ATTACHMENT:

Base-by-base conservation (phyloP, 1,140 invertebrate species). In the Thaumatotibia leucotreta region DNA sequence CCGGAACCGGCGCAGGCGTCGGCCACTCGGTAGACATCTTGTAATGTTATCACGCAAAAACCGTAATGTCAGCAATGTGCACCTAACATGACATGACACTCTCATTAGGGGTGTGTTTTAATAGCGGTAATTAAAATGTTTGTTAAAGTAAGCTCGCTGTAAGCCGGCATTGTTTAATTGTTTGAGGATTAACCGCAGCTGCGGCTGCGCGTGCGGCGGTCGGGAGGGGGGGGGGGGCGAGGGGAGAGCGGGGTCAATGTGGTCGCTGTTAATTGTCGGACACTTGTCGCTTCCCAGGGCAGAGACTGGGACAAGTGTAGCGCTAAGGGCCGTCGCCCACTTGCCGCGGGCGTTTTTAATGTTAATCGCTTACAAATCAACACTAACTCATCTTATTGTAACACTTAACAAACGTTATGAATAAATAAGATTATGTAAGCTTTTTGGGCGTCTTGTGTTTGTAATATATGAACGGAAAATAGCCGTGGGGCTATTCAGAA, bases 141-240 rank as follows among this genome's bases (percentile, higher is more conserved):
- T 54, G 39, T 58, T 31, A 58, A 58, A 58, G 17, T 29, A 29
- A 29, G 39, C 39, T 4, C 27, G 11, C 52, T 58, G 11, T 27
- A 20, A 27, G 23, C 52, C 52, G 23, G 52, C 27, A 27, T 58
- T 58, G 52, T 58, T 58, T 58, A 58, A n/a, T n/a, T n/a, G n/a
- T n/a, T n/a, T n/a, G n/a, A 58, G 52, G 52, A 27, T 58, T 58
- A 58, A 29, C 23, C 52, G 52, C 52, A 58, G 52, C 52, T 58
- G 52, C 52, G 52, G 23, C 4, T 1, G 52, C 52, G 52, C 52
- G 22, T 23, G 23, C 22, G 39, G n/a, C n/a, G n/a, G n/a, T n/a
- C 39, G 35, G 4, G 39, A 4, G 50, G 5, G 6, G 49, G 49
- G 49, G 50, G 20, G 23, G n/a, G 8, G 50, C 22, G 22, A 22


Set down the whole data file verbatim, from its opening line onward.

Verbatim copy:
Base-by-base conservation (phyloP, 1,140 invertebrate species). In the Thaumatotibia leucotreta region DNA sequence CCGGAACCGGCGCAGGCGTCGGCCACTCGGTAGACATCTTGTAATGTTATCACGCAAAAACCGTAATGTCAGCAATGTGCACCTAACATGACATGACACTCTCATTAGGGGTGTGTTTTAATAGCGGTAATTAAAATGTTTGTTAAAGTAAGCTCGCTGTAAGCCGGCATTGTTTAATTGTTTGAGGATTAACCGCAGCTGCGGCTGCGCGTGCGGCGGTCGGGAGGGGGGGGGGGGCGAGGGGAGAGCGGGGTCAATGTGGTCGCTGTTAATTGTCGGACACTTGTCGCTTCCCAGGGCAGAGACTGGGACAAGTGTAGCGCTAAGGGCCGTCGCCCACTTGCCGCGGGCGTTTTTAATGTTAATCGCTTACAAATCAACACTAACTCATCTTATTGTAACACTTAACAAACGTTATGAATAAATAAGATTATGTAAGCTTTTTGGGCGTCTTGTGTTTGTAATATATGAACGGAAAATAGCCGTGGGGCTATTCAGAA, bases 141-240 rank as follows among this genome's bases (percentile, higher is more conserved):
- T 54, G 39, T 58, T 31, A 58, A 58, A 58, G 17, T 29, A 29
- A 29, G 39, C 39, T 4, C 27, G 11, C 52, T 58, G 11, T 27
- A 20, A 27, G 23, C 52, C 52, G 23, G 52, C 27, A 27, T 58
- T 58, G 52, T 58, T 58, T 58, A 58, A n/a, T n/a, T n/a, G n/a
- T n/a, T n/a, T n/a, G n/a, A 58, G 52, G 52, A 27, T 58, T 58
- A 58, A 29, C 23, C 52, G 52, C 52, A 58, G 52, C 52, T 58
- G 52, C 52, G 52, G 23, C 4, T 1, G 52, C 52, G 52, C 52
- G 22, T 23, G 23, C 22, G 39, G n/a, C n/a, G n/a, G n/a, T n/a
- C 39, G 35, G 4, G 39, A 4, G 50, G 5, G 6, G 49, G 49
- G 49, G 50, G 20, G 23, G n/a, G 8, G 50, C 22, G 22, A 22